A changing family structure can mean looking at ways to remodel a house in order to accommodate extra relatives, new family members, or simply update a home.
Unfortunately, there are millions of remodeling horror stories, scaring many people from hiring a contractor. Fortunately, there are ways to avoid finding yourself in a bad situation and here are five ways to do just that.
Make sure your contract protects you
Too many people sign agreements with contractors that do a lot to protect the contractor but do nothing to protect their family and property. Avoid this by asking a lot of questions, and make sure that there are provisions in the contract that allow you to back out of work if the contractor is late or over-budget.
Get multiple quotes
Hiring the first person who offers to do the work for you is rarely a good idea for any project, much less a major home remodel. Make sure to talk to at least three different companies and get written quotes from all of them. When reviewing the quotes, don’t simply accept the lowest one.
Scam artists and unlicensed contractors will often give extremely low quotes in order to convince a homeowner to pay everything upfront. Closely scrutinise very high quotes. In some cases, paying more might make a lot of sense if the contractor is offering a lot of extra services, but make sure you know what you are paying for.
Pay attention to how the contractor presents him or herself
At your initial meeting with the company representative, pay attention to details. If the contractor shows up late without calling to let you know first, or if he or she speaks disrespectfully to you, odds are this company and you are not going to work well together.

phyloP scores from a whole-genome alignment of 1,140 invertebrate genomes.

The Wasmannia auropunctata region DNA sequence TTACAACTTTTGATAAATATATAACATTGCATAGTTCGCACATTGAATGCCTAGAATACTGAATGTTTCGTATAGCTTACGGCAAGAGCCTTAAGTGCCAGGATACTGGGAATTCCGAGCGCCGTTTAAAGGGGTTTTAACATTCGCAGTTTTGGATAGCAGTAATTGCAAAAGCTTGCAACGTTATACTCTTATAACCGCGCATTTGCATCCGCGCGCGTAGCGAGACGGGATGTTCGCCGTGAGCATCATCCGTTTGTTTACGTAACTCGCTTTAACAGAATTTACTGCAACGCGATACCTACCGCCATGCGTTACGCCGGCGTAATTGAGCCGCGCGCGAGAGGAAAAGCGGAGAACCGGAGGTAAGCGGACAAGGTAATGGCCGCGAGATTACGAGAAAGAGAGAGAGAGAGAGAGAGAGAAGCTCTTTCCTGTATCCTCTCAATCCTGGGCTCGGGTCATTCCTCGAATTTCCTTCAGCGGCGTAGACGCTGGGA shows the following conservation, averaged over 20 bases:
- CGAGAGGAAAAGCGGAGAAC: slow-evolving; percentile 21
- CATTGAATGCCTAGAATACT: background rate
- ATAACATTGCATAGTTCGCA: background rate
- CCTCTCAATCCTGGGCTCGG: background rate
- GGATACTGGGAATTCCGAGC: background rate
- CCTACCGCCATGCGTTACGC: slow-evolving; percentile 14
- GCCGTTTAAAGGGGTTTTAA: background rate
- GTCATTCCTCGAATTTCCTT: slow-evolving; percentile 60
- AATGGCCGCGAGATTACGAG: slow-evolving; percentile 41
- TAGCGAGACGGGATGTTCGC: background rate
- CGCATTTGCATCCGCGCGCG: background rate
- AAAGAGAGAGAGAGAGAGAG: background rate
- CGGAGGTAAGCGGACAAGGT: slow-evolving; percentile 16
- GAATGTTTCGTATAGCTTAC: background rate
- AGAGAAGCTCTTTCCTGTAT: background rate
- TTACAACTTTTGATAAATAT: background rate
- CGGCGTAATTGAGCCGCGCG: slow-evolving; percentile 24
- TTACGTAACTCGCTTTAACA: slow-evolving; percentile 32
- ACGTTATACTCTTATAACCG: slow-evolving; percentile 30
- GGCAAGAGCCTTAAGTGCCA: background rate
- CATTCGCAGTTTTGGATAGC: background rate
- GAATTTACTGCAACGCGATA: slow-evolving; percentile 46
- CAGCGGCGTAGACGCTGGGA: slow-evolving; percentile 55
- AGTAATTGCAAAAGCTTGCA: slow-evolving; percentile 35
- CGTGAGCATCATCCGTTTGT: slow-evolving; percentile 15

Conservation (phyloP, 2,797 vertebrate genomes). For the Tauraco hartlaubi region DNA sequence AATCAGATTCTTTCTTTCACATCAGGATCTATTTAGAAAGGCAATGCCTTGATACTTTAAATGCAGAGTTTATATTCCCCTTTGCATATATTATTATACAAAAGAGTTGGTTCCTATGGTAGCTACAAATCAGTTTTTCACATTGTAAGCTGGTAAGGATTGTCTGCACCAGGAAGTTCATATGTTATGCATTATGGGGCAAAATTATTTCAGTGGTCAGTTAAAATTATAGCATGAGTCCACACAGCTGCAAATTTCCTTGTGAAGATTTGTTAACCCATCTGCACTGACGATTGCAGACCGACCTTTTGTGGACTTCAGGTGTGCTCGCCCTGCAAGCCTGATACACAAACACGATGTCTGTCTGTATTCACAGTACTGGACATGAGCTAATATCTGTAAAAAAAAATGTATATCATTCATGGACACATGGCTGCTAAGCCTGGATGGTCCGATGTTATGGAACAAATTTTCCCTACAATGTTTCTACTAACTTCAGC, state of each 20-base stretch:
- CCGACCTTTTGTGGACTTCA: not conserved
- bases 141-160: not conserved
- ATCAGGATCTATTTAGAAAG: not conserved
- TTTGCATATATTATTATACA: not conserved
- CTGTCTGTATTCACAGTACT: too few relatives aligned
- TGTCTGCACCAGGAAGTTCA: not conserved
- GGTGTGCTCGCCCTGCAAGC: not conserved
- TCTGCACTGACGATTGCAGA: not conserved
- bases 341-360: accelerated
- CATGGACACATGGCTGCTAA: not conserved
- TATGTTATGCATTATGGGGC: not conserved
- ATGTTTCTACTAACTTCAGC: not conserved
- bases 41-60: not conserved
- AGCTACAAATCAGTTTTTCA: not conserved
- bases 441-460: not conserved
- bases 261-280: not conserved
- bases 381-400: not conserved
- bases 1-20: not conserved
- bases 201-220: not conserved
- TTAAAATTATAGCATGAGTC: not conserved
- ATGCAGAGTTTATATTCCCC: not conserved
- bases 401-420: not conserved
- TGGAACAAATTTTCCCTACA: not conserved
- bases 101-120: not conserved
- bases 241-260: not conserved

Ask the important questions
Find out how much experience the company has had with the type of project you’re proposing. Also find out how many projects the company typically handles at one time, and how many they’re handling right now.
It’s not uncommon for newer contractors to overextend themselves in their quest to find new business, but you don’t want to be your contractors last priority. It’s also a good idea to ask how many and what type of subcontractors will be used on a project. It’s not uncommon for smaller contractors to use other electricians or plumbers, but you do need to know who is coming and going at your house.
Agree on a budget and a timeline
Never pay everything up front. Ideally, look for a contractor that wants money in 10 or 20 per cent increments. Paying one of these increments before work begins for materials is fine, but be leery of any contractor who insists on more.
Many well-established companies have agreements with their suppliers that allow them to take materials and pay after work is completed. In the contract, make sure to specify what work must be completed in order to release the next sum of money.
A home remodel can be a stressful but it doesn’t have to turn into a nightmare. Take time to interview contractors and agree on a budget and schedule.